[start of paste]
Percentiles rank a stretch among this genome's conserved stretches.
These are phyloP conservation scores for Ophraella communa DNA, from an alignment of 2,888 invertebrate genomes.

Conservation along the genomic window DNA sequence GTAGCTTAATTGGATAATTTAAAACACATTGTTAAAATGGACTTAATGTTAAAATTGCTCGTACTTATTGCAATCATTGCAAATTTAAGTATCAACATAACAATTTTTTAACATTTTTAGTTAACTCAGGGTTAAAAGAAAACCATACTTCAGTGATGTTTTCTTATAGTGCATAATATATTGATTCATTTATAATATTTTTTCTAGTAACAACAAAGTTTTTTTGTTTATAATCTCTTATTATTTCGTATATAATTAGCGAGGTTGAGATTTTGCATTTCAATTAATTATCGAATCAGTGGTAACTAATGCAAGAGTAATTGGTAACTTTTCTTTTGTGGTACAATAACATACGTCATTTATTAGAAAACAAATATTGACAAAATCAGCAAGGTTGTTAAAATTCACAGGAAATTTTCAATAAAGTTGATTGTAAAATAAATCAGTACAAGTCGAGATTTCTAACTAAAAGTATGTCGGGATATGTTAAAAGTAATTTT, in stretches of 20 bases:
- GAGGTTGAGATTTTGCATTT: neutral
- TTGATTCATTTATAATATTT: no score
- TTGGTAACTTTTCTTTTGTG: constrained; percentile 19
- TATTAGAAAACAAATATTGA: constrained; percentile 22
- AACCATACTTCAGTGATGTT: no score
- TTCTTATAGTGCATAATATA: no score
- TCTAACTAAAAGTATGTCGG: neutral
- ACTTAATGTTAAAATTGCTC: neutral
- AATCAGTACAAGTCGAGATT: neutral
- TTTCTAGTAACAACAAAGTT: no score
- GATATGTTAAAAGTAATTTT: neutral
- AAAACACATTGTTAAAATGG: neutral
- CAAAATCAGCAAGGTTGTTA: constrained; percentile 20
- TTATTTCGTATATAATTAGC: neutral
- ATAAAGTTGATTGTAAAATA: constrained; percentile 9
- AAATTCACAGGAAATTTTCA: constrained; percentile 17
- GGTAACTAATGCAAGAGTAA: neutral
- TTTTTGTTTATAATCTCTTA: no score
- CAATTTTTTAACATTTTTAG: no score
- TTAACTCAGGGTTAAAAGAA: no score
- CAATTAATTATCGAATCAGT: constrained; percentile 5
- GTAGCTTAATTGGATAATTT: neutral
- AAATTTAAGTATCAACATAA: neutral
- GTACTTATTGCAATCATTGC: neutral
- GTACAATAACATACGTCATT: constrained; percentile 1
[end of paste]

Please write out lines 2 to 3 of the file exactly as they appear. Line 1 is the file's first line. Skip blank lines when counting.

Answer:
These are phyloP conservation scores for Ophraella communa DNA, from an alignment of 2,888 invertebrate genomes.

Conservation along the genomic window DNA sequence GTAGCTTAATTGGATAATTTAAAACACATTGTTAAAATGGACTTAATGTTAAAATTGCTCGTACTTATTGCAATCATTGCAAATTTAAGTATCAACATAACAATTTTTTAACATTTTTAGTTAACTCAGGGTTAAAAGAAAACCATACTTCAGTGATGTTTTCTTATAGTGCATAATATATTGATTCATTTATAATATTTTTTCTAGTAACAACAAAGTTTTTTTGTTTATAATCTCTTATTATTTCGTATATAATTAGCGAGGTTGAGATTTTGCATTTCAATTAATTATCGAATCAGTGGTAACTAATGCAAGAGTAATTGGTAACTTTTCTTTTGTGGTACAATAACATACGTCATTTATTAGAAAACAAATATTGACAAAATCAGCAAGGTTGTTAAAATTCACAGGAAATTTTCAATAAAGTTGATTGTAAAATAAATCAGTACAAGTCGAGATTTCTAACTAAAAGTATGTCGGGATATGTTAAAAGTAATTTT, in stretches of 20 bases: